10 Books by Leading Software Architects
10 Books by Leading Software Architects
Before attending Global Software Architecture Summit, we highly recommend you read these fascinating books for software architects.
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As you may already know, the Apiumhub team is software architecture-oriented and reads books for software architects every week to stay updated and constantly learn new things and improve. This year Apiumhub organizes Global Software Architecture Summit 1st and 2nd of October, which will take place in Barcelona.
Leading software architects from all around the world will come to share their experiences and discuss work habits, best practices, patterns, painful issues that are encountered related to bad decisions in Software Architecture as well as possible solutions. But before attending this powerful event, we highly recommend you to read these fascinating books for software architects, written by the GSAS speakers. We believe it will help you to prepare for the discussions and get to know the speakers better.
Books We Recommend
1.“Software Systems Architecture: Working With Stakeholders Using Viewpoints and Perspectives” by Nick Rozanski, Eóin Woods
Software Systems Architecture is a practitioner-oriented guide to designing and implementing effective architectures for information systems. It is both a readily accessible introduction to software architecture and an invaluable handbook of well-established best practices.
With this book, you will learn how to design and communicate an architecture that reflects and balances the different needs of its stakeholders, focus on architecturally significant aspects of design, including frequently overlooked areas such as performance, resilience, and location,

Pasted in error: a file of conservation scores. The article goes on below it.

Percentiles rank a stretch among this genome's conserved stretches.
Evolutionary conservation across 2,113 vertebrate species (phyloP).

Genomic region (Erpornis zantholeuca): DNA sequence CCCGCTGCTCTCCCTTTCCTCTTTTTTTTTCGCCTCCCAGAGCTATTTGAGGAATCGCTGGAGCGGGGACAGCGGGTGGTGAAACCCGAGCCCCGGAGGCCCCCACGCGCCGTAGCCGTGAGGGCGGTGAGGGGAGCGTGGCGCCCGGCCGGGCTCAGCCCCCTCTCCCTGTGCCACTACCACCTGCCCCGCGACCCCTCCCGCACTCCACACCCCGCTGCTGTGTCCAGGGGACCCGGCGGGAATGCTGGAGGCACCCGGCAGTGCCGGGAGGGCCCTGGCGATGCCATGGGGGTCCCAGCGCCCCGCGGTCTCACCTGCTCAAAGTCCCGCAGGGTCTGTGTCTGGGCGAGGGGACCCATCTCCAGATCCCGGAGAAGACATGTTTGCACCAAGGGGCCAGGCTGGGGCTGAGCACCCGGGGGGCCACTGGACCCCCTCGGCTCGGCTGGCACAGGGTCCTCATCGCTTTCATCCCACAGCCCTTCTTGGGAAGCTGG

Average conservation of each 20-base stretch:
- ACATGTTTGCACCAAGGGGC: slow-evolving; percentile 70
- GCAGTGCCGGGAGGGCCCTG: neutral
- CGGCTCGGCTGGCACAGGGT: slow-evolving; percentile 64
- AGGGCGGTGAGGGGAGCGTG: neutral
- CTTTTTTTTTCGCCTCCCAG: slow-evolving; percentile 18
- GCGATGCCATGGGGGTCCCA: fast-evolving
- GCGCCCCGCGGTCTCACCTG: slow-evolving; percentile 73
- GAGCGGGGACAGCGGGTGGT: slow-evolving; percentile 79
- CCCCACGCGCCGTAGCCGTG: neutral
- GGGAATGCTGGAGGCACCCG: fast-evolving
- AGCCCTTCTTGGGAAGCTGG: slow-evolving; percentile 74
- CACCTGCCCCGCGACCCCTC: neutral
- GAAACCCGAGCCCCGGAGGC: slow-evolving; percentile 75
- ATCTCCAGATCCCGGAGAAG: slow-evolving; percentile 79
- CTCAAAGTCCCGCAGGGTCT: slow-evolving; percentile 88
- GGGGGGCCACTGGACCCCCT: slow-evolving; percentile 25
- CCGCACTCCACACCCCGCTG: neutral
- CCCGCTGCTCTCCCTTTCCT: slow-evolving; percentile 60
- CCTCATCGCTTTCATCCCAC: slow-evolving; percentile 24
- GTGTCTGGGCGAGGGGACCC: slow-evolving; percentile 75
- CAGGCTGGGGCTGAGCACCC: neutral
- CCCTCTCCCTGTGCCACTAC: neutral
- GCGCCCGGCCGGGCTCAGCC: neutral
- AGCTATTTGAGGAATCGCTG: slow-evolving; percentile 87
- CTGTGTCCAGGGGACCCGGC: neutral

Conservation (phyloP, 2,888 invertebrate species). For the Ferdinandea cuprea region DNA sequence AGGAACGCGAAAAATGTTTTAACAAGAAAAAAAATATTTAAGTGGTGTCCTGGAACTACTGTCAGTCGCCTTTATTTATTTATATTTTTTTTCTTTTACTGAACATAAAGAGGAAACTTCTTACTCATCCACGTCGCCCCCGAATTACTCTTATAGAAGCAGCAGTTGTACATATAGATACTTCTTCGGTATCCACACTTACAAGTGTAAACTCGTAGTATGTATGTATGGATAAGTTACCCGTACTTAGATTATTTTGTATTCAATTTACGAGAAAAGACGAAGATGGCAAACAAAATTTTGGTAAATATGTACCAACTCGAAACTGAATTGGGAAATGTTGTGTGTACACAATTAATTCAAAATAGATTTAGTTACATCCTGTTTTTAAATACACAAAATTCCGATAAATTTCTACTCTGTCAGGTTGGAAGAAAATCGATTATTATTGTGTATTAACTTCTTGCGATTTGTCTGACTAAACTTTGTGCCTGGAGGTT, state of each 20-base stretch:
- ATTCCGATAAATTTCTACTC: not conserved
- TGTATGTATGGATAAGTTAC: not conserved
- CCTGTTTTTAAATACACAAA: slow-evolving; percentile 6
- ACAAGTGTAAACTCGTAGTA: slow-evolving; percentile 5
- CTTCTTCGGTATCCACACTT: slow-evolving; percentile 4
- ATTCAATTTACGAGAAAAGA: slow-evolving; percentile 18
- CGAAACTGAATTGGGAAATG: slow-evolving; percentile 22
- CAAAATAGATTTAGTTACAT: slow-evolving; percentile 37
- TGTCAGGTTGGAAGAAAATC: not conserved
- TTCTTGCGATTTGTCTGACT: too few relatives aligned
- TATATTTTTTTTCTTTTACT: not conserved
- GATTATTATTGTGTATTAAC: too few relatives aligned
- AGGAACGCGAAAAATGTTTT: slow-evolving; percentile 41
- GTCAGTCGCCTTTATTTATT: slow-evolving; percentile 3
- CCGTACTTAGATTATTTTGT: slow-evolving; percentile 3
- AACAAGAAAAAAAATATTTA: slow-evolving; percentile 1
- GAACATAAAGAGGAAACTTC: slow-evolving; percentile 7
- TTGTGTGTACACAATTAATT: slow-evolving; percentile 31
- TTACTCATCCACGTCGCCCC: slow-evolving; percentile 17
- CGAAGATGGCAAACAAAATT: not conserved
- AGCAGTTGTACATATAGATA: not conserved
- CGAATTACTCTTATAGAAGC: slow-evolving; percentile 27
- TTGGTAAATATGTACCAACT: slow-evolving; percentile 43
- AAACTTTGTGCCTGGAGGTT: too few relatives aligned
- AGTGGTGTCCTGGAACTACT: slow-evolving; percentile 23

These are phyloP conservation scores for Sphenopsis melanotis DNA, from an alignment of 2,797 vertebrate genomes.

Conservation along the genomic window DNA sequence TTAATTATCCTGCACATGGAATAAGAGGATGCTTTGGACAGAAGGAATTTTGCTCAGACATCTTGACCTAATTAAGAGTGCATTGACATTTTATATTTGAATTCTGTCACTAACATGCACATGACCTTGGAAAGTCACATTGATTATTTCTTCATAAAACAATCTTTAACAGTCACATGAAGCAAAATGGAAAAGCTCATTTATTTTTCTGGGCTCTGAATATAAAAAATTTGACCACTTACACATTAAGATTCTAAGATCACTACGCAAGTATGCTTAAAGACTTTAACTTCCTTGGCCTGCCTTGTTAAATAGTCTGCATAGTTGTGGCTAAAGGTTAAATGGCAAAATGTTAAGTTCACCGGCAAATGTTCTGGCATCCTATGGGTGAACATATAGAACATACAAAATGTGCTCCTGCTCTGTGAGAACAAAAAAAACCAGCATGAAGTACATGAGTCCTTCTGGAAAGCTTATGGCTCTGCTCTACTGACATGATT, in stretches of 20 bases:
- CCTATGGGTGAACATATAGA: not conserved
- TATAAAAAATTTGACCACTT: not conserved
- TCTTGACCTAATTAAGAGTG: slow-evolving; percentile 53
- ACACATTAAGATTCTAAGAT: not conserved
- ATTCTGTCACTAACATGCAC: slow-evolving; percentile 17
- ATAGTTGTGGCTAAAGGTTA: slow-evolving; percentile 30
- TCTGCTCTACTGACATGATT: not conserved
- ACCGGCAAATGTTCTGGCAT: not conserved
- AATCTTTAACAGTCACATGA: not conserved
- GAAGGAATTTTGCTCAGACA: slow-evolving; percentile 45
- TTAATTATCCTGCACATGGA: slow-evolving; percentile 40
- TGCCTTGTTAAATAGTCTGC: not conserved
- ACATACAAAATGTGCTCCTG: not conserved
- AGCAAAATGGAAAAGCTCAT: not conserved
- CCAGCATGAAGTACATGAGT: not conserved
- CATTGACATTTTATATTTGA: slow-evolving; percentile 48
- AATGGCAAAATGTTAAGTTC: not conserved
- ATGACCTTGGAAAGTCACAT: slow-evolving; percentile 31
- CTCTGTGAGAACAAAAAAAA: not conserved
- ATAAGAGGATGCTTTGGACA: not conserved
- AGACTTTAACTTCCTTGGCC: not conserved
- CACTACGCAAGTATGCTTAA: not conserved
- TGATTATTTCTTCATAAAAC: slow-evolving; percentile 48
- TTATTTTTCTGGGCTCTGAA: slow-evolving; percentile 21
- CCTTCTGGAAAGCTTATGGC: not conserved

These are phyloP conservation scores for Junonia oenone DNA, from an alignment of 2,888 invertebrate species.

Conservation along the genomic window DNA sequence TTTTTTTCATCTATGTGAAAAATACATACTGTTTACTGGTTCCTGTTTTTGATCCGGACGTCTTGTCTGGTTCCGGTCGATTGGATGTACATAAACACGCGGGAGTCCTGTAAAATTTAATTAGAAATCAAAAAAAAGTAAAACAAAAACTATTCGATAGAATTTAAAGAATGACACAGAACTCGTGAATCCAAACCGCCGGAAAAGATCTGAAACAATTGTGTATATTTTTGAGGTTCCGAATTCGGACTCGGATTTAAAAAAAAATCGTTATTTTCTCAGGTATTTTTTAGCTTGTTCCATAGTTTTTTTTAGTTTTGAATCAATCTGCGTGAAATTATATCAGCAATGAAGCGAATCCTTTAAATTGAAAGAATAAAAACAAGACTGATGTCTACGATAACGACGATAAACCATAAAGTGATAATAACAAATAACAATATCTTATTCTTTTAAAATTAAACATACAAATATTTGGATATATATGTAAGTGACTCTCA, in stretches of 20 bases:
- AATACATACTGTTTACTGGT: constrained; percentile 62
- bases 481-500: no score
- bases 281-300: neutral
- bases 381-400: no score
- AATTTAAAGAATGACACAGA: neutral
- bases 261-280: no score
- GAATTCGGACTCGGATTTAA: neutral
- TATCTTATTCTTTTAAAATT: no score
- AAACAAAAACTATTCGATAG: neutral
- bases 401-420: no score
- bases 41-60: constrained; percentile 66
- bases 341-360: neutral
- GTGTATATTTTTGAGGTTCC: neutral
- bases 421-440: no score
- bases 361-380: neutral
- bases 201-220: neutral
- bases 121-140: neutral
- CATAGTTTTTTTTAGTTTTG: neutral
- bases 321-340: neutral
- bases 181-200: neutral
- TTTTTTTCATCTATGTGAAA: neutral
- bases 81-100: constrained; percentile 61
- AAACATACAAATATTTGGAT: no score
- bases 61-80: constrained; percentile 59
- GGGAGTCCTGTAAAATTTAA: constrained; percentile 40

and use scenarios and patterns to drive the creation and validation of your architecture, document your architecture as a set of related views.
2. “Building Evolutionary Architectures: Support Constant Change” by Neal Ford, Rebecca Parsons, Patrick Kua
The software development ecosystem is constantly changing, providing a constant stream of new tools, frameworks, techniques, and paradigms. Over the past few years, incremental developments in core engineering practices for software development have created the foundations for rethinking how architecture changes over time, along with ways to protect important architectural characteristics as it evolves. This practical guide ties those parts together with a new way to think about architecture and time.
3. “Fundamentals of Software Architecture: An Engineering Approach” by Mark Richards, Neal Ford
Salary surveys worldwide regularly place software architects in the top 10 best jobs, yet no real guide exists to help developers become architects. Until now. This book provides the first comprehensive overview of software architecture’s many aspects.
Aspiring and existing architects alike will examine architectural characteristics, architectural patterns, component determination, diagramming, and presenting architecture, evolutionary architecture, and many other topics. Mark Richards and Neal Ford — hands-on practitioners who have taught software architecture classes professionally for years — focus on architecture principles that apply across all technology stacks. You’ll explore software architecture in a modern light, taking into account all the innovations of the past decade. This book examines:
- Architecture patterns: The technical basis for many architectural decisions
- Components: Identification, coupling, cohesion, partitioning, and granularity
- Soft skills: Effective team management, meetings, negotiation, presentations, and more
- Modernity: Engineering practices and operational approaches that have changed radically in the past few years
- Architecture as an engineering discipline: Repeatable results, metrics, and concrete valuations that add rigor to software architecture
4. “Sustainable Software Architecture” by Carola Lilienthal